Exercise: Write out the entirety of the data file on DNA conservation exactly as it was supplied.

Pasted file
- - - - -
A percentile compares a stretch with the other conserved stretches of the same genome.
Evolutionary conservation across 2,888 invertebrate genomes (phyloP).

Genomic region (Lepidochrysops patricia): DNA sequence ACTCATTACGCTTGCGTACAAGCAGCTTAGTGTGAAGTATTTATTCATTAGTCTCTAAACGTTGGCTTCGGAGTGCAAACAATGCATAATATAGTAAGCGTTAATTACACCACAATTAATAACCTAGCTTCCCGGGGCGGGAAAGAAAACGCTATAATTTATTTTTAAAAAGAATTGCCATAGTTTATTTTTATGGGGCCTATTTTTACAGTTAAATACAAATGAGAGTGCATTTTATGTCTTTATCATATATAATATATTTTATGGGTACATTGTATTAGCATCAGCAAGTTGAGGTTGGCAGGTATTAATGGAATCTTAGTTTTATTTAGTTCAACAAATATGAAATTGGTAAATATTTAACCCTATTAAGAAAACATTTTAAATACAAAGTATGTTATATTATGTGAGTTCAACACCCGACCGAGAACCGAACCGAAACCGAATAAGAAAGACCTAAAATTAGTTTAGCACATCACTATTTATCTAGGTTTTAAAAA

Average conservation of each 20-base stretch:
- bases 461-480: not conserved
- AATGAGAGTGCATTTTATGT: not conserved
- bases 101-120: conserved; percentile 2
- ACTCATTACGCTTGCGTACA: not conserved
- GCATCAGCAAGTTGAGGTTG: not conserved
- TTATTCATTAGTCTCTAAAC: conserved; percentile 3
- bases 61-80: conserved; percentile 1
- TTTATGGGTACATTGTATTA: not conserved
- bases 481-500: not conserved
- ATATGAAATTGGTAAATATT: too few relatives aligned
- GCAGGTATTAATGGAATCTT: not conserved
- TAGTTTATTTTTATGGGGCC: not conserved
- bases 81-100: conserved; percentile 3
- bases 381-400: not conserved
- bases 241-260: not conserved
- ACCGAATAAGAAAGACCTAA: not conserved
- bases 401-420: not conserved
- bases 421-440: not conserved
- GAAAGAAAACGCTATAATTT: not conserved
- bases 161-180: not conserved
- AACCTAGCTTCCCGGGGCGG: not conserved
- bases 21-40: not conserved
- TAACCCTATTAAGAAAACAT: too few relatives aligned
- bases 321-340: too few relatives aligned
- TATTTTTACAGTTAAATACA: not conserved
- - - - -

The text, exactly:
A percentile compares a stretch with the other conserved stretches of the same genome.
Evolutionary conservation across 2,888 invertebrate genomes (phyloP).

Genomic region (Lepidochrysops patricia): DNA sequence ACTCATTACGCTTGCGTACAAGCAGCTTAGTGTGAAGTATTTATTCATTAGTCTCTAAACGTTGGCTTCGGAGTGCAAACAATGCATAATATAGTAAGCGTTAATTACACCACAATTAATAACCTAGCTTCCCGGGGCGGGAAAGAAAACGCTATAATTTATTTTTAAAAAGAATTGCCATAGTTTATTTTTATGGGGCCTATTTTTACAGTTAAATACAAATGAGAGTGCATTTTATGTCTTTATCATATATAATATATTTTATGGGTACATTGTATTAGCATCAGCAAGTTGAGGTTGGCAGGTATTAATGGAATCTTAGTTTTATTTAGTTCAACAAATATGAAATTGGTAAATATTTAACCCTATTAAGAAAACATTTTAAATACAAAGTATGTTATATTATGTGAGTTCAACACCCGACCGAGAACCGAACCGAAACCGAATAAGAAAGACCTAAAATTAGTTTAGCACATCACTATTTATCTAGGTTTTAAAAA

Average conservation of each 20-base stretch:
- bases 461-480: not conserved
- AATGAGAGTGCATTTTATGT: not conserved
- bases 101-120: conserved; percentile 2
- ACTCATTACGCTTGCGTACA: not conserved
- GCATCAGCAAGTTGAGGTTG: not conserved
- TTATTCATTAGTCTCTAAAC: conserved; percentile 3
- bases 61-80: conserved; percentile 1
- TTTATGGGTACATTGTATTA: not conserved
- bases 481-500: not conserved
- ATATGAAATTGGTAAATATT: too few relatives aligned
- GCAGGTATTAATGGAATCTT: not conserved
- TAGTTTATTTTTATGGGGCC: not conserved
- bases 81-100: conserved; percentile 3
- bases 381-400: not conserved
- bases 241-260: not conserved
- ACCGAATAAGAAAGACCTAA: not conserved
- bases 401-420: not conserved
- bases 421-440: not conserved
- GAAAGAAAACGCTATAATTT: not conserved
- bases 161-180: not conserved
- AACCTAGCTTCCCGGGGCGG: not conserved
- bases 21-40: not conserved
- TAACCCTATTAAGAAAACAT: too few relatives aligned
- bases 321-340: too few relatives aligned
- TATTTTTACAGTTAAATACA: not conserved